Posted On: Tuesday - January 26th 2021 8:13PM MST
In Topics:   Healthcare Stupidity  Kung Flu Stupidity
On the first day of this year, commenter Mr. Anon noted under the Peak Stupidity post Prognosis Positive that's it's been a really quiet flu season. I mean really quiet, just too freakin' quiet to be believable. All we anti-panickers have wondered about which types of deaths were being marked down by coroners or doctors as being FROM the Covid-19, rather than a death of someone WITH the virus, or, for that matter, WITHOUT some times too. There are plenty of incentives to do so.
Now, when we hear of or read about the "excess death" count, as Steve Sailer wrote about (with a slew of 10 graphs from some guy), it's easy to get baffled by all that excess. After all, if more people are dying, period, than what IS the deal. We noted in the comments that these baselines (or base curves, actually) that are being subtracted out to determine these excess deaths are, shall we say, "unsound". Are the actual general rises in deaths of a rapidly aging American population being taken into account?
Even if that base curve represented some "normal" year of people dying, can't there be significant rises in other deaths of any sorts that should be subtracted off of these large supposed Kung Flu deaths? With the LOCKDOWNS having (purposefully) caused an economic depression, there must be higher levels of some types of deaths - (suicides, for example) along with lower levels of others (traffic accidents, for example).
Let's just look at the flu though, or to speak technically, the influenza. The wonderful CDC itself, as reported by the United Press Int'l, says about the current flu season (defined as a period centered on the wintertime) Flu continues to have 'low' impact as COVID-19 pandemic rages. In the words of a different Satan, not in the employee of the US Feral Gov't, How convenient!
Our good friends, by this point, at the Statista.com site show the death counts for 10 of the most recent flu years on this page:
An average year over that decade had 35,000 to 40,000 deaths from influenza. Here's a table from a wiki page with the same data along with the number of hospitalizations:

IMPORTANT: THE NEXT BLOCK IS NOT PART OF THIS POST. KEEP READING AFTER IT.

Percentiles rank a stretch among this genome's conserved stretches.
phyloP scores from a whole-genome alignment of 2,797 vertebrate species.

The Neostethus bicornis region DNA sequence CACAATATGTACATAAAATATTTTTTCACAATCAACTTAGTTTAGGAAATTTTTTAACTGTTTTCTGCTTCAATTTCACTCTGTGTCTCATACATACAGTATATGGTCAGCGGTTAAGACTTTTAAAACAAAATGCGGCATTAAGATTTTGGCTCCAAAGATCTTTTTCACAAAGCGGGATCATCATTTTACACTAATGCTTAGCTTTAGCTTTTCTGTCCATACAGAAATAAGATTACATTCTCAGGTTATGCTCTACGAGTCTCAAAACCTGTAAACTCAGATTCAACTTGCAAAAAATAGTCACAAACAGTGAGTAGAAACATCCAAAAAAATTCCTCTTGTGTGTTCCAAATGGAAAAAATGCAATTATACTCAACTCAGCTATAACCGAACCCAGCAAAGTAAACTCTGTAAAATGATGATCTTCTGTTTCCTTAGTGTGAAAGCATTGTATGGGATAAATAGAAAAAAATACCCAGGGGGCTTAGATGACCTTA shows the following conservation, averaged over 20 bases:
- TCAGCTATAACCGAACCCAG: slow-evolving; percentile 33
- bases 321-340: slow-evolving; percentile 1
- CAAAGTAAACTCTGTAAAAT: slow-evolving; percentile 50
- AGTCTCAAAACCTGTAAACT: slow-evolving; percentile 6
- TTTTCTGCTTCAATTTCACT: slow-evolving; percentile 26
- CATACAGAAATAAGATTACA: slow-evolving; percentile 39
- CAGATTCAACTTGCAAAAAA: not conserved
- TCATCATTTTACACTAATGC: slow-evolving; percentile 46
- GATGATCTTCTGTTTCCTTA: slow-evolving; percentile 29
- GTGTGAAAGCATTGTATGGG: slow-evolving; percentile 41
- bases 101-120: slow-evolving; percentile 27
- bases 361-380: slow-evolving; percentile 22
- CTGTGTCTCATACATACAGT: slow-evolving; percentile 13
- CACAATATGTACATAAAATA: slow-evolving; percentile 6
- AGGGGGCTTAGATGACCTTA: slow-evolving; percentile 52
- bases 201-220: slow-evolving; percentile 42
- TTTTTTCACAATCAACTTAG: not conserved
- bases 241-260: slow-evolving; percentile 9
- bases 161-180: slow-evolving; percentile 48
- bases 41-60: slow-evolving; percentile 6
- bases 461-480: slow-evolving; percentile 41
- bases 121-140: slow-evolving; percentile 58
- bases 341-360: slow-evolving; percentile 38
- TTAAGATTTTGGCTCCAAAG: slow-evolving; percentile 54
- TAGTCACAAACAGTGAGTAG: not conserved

OK, now what did the CDC have to say? Oh, yeah, here:
Only 136 people across the country have been hospitalized with the flu so far this winter. No flu-related deaths have been reported, the agency said.Now, that's a little far-fetched, don't you think? Oh, but it's because we have been diligent in wearing our masks and keeping our 6 ft. distances, the short UPI article says.. That's not reality, though, and why do those Kung Flu filled droplets still hit their marks, while the influenza filled droplets don't? Is the former really that much more contagious? We've been told different stories on that, often from the same people.
By this time last winter, more than 15 million people in the United States had been sickened with the influenza virus, with 140,000 requiring hospitalization as a result, the CDC estimated.
This last wiki table has 10 years worth of Flu-symptomatic Illnesses and medical visits due to flu. Man, those are big numbers. What happens to those people that get sent to the hospital for the flu this season? Well, they get tested for the COVID-19 antibodies, and, if positive, whatever problems they've got will be chalked up to the Kung Flu rather than the "normal" flu. Peak Stupidity has already noted the big incentives, both monetary and political, in place to encourage this to happen.
OK, with 425,000 supposed total Kung Flu deaths in this country as of today, an average flu season would be 8-9% of that. Is it no big factor? Yeah, how do we know this wouldn't have been a killer flu year, if we'd been logging them? What happens when patients with these typically elderly patients with normal flu symptoms get sent to the hospital? They are getting more crowded now. The patient cannot have visits with his loved ones, and bad things happen at the hospital. I think the sorrow alone can kill a lot of the elderly, and there's plenty of sorrow to go around now.